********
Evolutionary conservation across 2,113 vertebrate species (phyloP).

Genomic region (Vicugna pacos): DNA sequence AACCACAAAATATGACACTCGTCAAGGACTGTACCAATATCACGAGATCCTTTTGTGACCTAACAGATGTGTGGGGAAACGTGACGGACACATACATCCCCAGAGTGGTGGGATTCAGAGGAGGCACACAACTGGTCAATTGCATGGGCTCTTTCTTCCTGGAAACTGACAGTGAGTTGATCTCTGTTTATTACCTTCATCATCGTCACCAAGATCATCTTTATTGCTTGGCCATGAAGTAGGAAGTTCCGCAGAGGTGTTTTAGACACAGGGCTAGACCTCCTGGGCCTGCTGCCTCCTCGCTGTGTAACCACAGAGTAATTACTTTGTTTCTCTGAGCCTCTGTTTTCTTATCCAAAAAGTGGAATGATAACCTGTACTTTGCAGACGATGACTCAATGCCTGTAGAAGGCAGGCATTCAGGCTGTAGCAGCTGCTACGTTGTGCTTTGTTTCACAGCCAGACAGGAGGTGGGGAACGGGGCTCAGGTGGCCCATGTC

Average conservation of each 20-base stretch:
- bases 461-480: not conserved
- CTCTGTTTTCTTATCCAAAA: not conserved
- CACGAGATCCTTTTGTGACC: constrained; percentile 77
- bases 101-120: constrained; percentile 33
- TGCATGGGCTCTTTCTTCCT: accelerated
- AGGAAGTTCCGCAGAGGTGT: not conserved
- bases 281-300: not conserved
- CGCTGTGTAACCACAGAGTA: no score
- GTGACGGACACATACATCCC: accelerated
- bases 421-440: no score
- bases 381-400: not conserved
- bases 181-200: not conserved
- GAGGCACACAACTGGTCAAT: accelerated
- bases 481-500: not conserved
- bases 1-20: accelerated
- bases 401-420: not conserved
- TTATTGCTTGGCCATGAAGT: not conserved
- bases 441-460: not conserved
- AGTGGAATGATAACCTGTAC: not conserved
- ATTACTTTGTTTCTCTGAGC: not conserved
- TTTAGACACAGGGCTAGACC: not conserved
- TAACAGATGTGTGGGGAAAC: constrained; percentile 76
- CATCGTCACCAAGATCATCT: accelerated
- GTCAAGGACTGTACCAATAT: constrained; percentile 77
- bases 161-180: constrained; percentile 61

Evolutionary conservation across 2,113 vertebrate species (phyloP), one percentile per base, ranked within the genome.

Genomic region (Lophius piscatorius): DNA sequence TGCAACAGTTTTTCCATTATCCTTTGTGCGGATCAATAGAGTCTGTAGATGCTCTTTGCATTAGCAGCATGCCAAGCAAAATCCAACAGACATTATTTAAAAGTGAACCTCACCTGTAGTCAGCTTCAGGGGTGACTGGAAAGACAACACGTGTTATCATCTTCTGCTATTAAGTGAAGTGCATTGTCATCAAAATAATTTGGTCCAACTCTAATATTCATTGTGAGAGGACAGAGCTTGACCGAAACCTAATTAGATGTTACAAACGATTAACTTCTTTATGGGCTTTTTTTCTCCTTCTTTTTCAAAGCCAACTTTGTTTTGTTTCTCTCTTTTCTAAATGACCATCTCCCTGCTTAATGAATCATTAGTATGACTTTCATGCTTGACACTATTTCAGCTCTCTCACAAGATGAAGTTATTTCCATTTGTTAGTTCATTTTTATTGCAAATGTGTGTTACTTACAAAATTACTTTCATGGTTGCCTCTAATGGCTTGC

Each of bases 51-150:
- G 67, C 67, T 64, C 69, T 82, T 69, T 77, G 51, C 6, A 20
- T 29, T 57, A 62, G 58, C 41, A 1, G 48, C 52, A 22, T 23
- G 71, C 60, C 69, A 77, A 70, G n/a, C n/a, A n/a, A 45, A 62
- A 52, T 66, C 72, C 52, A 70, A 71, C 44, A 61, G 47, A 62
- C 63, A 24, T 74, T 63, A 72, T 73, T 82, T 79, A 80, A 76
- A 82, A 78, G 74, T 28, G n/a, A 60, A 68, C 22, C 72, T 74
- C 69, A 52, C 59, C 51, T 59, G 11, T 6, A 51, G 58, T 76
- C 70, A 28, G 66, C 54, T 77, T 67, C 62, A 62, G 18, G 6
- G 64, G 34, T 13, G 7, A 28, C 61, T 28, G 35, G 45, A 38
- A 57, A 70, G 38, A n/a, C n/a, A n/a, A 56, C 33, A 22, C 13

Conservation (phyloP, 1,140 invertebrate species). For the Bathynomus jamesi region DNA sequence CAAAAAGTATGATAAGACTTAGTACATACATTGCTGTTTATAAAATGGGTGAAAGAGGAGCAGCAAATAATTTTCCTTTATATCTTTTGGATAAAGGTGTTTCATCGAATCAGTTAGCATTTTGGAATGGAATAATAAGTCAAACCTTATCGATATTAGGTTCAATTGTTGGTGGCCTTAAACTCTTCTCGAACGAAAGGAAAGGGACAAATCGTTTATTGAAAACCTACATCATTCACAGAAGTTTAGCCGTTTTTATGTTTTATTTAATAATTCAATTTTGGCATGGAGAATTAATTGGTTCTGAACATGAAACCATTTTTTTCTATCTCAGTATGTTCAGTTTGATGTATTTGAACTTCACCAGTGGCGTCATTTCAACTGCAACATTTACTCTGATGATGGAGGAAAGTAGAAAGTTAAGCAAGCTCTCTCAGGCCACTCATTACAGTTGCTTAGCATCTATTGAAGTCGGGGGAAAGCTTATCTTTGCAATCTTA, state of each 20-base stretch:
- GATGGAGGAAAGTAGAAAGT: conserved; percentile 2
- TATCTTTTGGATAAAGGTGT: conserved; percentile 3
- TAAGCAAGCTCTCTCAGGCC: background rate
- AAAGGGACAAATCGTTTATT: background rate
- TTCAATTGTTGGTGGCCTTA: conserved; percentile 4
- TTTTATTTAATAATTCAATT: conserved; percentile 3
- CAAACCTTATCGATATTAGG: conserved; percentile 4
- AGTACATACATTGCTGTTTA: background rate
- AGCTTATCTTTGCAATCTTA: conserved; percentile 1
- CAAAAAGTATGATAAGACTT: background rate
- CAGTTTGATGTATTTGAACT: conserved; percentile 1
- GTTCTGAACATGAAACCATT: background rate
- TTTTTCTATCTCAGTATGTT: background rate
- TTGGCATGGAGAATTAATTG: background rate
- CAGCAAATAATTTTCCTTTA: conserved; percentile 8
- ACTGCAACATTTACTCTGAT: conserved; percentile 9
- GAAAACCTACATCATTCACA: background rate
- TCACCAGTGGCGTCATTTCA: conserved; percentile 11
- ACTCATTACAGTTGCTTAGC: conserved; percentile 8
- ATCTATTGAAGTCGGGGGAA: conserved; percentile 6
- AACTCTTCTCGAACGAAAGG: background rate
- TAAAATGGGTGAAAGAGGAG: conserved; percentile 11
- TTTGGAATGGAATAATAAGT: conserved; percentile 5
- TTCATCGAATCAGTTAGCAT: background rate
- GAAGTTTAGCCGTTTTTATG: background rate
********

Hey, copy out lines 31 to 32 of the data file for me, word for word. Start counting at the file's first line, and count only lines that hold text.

Each of bases 51-150:
- G 67, C 67, T 64, C 69, T 82, T 69, T 77, G 51, C 6, A 20